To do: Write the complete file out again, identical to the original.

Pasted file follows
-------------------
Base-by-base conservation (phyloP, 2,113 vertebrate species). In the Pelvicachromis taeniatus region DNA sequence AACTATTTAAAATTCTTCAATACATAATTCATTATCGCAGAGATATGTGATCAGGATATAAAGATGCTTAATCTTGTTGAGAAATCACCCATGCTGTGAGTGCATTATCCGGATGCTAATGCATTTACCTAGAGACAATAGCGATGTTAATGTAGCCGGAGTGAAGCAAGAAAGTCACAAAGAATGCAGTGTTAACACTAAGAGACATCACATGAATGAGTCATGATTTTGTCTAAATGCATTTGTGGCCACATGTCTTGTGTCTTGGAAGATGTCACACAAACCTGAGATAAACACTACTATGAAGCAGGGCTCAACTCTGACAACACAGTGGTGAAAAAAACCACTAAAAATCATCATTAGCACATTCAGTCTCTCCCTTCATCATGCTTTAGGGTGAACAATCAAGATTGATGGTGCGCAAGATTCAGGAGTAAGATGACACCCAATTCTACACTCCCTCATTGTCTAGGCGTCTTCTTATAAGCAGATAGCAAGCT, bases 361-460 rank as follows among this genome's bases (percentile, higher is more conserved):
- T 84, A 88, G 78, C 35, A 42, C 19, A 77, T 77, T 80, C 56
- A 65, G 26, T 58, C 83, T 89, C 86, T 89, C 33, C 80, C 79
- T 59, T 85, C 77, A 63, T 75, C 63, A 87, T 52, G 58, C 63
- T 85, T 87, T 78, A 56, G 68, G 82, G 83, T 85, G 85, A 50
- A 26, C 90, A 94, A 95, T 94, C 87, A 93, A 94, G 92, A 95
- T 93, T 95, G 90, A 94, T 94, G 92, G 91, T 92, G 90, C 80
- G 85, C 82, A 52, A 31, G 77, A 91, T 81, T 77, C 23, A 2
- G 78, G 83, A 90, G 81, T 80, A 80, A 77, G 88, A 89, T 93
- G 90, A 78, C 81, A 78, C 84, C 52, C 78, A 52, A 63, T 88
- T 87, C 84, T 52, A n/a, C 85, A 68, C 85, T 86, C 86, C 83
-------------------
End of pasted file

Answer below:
Base-by-base conservation (phyloP, 2,113 vertebrate species). In the Pelvicachromis taeniatus region DNA sequence AACTATTTAAAATTCTTCAATACATAATTCATTATCGCAGAGATATGTGATCAGGATATAAAGATGCTTAATCTTGTTGAGAAATCACCCATGCTGTGAGTGCATTATCCGGATGCTAATGCATTTACCTAGAGACAATAGCGATGTTAATGTAGCCGGAGTGAAGCAAGAAAGTCACAAAGAATGCAGTGTTAACACTAAGAGACATCACATGAATGAGTCATGATTTTGTCTAAATGCATTTGTGGCCACATGTCTTGTGTCTTGGAAGATGTCACACAAACCTGAGATAAACACTACTATGAAGCAGGGCTCAACTCTGACAACACAGTGGTGAAAAAAACCACTAAAAATCATCATTAGCACATTCAGTCTCTCCCTTCATCATGCTTTAGGGTGAACAATCAAGATTGATGGTGCGCAAGATTCAGGAGTAAGATGACACCCAATTCTACACTCCCTCATTGTCTAGGCGTCTTCTTATAAGCAGATAGCAAGCT, bases 361-460 rank as follows among this genome's bases (percentile, higher is more conserved):
- T 84, A 88, G 78, C 35, A 42, C 19, A 77, T 77, T 80, C 56
- A 65, G 26, T 58, C 83, T 89, C 86, T 89, C 33, C 80, C 79
- T 59, T 85, C 77, A 63, T 75, C 63, A 87, T 52, G 58, C 63
- T 85, T 87, T 78, A 56, G 68, G 82, G 83, T 85, G 85, A 50
- A 26, C 90, A 94, A 95, T 94, C 87, A 93, A 94, G 92, A 95
- T 93, T 95, G 90, A 94, T 94, G 92, G 91, T 92, G 90, C 80
- G 85, C 82, A 52, A 31, G 77, A 91, T 81, T 77, C 23, A 2
- G 78, G 83, A 90, G 81, T 80, A 80, A 77, G 88, A 89, T 93
- G 90, A 78, C 81, A 78, C 84, C 52, C 78, A 52, A 63, T 88
- T 87, C 84, T 52, A n/a, C 85, A 68, C 85, T 86, C 86, C 83